The leader of Manchester Council hailed a "fantastic week" as the 2006 Labour Party Conference drew to a close.
The Prime Minister met police who took part in the security operation
Sir Richard Leese thanked Mancunians for their patience during a week in which about 17,000 extra people descended on the city.
A police security cordon, taking in the G-Mex conference centre and nearby hotels, had sealed off part of the city centre to traffic.
Greater Manchester Police also thanked the public for their co-operation.
About 1,250 officers were on duty at last Saturday's anti-war demo in the city centre which passed off peacefully.
But the force was criticised by peace protesters after officers surrounded a gathering of about 70 people on Wednesday. There were two arrests.
The road closures, particularly Peter Street, caused some problems for motorists trying to get into the city along Oxford Road.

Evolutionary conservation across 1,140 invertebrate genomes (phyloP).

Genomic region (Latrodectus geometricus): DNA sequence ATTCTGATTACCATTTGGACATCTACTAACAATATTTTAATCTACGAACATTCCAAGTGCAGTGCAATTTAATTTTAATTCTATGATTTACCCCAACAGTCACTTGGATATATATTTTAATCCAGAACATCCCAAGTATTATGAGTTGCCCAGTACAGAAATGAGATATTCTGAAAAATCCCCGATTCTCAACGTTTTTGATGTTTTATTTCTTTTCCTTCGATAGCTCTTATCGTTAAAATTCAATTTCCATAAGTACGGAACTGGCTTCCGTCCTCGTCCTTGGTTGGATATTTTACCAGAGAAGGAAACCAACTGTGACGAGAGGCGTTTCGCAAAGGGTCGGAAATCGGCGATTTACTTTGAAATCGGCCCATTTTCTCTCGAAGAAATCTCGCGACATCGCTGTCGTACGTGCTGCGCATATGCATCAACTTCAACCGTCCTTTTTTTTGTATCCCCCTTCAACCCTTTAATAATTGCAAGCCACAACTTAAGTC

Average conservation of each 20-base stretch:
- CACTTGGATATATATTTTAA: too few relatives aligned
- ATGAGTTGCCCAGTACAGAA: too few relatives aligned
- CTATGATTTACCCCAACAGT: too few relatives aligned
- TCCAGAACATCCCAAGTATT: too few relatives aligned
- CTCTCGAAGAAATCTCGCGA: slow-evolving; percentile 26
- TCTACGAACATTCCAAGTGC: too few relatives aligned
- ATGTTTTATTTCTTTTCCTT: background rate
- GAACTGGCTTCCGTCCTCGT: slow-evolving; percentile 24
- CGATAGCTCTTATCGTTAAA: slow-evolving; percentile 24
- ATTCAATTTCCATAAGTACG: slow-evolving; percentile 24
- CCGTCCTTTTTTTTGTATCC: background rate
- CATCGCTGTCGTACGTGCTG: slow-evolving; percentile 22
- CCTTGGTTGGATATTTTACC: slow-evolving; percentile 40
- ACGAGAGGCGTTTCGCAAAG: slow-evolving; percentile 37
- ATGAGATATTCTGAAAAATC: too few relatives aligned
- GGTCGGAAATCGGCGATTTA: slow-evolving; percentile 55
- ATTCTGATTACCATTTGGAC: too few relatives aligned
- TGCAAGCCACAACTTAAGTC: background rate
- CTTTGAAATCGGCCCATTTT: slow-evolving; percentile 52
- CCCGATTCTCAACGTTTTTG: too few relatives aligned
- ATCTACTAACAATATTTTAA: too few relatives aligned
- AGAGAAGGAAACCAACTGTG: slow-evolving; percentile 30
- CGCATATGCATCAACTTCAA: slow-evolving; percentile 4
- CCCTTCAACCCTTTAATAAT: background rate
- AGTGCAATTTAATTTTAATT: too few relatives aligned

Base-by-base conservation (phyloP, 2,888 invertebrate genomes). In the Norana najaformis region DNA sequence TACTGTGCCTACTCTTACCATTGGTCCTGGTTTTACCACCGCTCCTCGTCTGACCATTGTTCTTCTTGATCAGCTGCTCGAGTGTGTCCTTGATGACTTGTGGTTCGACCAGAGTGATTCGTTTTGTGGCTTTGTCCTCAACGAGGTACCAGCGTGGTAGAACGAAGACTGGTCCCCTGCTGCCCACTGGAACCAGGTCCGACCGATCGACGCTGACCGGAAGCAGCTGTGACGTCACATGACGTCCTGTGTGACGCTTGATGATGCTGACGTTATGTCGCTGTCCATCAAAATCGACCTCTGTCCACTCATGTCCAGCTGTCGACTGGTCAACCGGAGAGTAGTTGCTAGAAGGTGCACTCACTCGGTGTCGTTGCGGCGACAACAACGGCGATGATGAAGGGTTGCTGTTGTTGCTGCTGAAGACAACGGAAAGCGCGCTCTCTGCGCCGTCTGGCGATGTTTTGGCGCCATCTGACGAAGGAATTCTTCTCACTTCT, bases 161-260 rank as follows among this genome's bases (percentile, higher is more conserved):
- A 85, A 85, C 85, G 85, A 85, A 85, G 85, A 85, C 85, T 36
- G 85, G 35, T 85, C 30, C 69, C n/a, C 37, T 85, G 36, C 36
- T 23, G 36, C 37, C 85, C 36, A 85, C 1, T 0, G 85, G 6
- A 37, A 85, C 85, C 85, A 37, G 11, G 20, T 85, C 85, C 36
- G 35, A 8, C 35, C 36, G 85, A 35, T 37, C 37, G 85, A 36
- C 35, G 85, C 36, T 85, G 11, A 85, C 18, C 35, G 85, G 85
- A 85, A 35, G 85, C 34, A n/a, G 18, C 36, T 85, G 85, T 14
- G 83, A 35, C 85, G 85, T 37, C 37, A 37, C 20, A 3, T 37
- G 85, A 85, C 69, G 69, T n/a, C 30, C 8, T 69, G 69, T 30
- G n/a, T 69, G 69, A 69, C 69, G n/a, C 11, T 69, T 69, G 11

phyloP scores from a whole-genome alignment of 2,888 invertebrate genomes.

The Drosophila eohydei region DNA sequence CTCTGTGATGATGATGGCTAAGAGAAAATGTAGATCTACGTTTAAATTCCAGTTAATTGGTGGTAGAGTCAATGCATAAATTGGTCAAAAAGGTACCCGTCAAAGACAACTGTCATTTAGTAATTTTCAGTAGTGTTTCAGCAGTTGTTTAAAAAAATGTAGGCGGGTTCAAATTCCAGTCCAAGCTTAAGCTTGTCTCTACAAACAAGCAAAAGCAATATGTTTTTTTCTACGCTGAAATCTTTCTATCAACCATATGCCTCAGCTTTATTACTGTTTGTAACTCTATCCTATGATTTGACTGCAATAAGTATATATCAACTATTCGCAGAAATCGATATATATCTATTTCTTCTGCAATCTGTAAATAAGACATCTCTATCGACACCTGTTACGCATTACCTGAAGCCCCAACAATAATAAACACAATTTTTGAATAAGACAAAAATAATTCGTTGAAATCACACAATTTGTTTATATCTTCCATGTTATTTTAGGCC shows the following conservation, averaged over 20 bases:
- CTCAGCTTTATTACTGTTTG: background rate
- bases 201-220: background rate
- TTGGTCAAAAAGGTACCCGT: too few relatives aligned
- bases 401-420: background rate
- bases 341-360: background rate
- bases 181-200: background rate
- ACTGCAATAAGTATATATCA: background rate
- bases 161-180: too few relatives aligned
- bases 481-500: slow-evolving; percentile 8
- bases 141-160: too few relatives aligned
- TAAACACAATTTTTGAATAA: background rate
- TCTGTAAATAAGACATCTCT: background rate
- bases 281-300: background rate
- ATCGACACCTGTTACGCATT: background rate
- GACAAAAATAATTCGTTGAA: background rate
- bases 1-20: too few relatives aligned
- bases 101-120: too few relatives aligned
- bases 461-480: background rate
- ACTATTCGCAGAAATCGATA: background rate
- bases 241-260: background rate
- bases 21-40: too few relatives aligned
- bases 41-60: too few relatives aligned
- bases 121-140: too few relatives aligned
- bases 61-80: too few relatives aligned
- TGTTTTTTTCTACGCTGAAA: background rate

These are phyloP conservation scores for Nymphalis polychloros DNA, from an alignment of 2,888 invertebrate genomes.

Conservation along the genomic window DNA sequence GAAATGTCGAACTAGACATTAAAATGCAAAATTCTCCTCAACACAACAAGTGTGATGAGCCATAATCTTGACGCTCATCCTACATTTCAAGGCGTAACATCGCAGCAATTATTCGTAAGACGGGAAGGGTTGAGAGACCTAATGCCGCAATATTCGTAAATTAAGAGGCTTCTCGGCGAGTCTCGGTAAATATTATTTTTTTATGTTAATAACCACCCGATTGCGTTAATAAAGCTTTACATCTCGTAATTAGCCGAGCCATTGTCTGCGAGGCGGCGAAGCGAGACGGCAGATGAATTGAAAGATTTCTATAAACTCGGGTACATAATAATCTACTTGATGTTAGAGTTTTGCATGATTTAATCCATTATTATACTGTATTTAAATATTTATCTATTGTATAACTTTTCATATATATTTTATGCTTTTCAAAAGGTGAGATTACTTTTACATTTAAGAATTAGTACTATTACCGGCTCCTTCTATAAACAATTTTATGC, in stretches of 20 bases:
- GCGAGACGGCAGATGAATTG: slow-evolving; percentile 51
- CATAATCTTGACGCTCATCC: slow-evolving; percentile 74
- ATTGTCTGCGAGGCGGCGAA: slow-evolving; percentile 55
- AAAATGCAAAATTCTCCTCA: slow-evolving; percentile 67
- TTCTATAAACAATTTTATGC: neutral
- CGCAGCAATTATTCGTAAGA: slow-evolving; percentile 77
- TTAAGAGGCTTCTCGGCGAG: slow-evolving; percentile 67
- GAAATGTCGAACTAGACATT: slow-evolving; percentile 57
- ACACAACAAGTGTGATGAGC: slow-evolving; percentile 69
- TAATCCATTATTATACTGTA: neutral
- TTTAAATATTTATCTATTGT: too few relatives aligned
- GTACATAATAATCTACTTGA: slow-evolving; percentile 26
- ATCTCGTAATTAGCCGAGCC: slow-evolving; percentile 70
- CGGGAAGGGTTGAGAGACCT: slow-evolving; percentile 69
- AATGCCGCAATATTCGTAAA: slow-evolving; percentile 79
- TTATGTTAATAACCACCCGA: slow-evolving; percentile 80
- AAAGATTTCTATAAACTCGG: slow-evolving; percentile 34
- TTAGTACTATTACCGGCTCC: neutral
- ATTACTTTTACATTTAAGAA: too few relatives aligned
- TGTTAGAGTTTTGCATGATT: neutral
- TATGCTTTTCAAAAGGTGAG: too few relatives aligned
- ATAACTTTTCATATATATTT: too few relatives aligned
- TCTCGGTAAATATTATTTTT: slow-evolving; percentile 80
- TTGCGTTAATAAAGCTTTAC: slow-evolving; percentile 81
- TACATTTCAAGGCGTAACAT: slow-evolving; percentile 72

Despite the minor criticisms, Sir Richard - the Labour leader of Manchester City Council - said: "It has been a fantastic week."
"The conference has been an enormous boost to the economy of the city and we have had publicity across the UK, and across the world, that we would never, ever have been able to buy.
"This conference has already encouraged other people to say, 'Oh, we'd like to come to Manchester as well'."
Prime Minister Tony Blair and Home Secretary John Reid thanked police for the security operation during a tour of the conference control room.
Assistant Chief Constable Stephen Thomas, of GMP, paid tribute to the hard work and professionalism of those involved in the security operation.
"Conference is traditionally a time for demonstration, and there have been a number of peaceful protests. I would like to thank the protestors and organisers, who have, in the main, worked closely with us.
"I would also like to extend my thanks to members of the public and the wider community, for their support and co-operation during the protests and road closures that have taken place."
The security bill for Labour's conference this year was reportedly £4.2m, with 1,000 police officers on duty every day.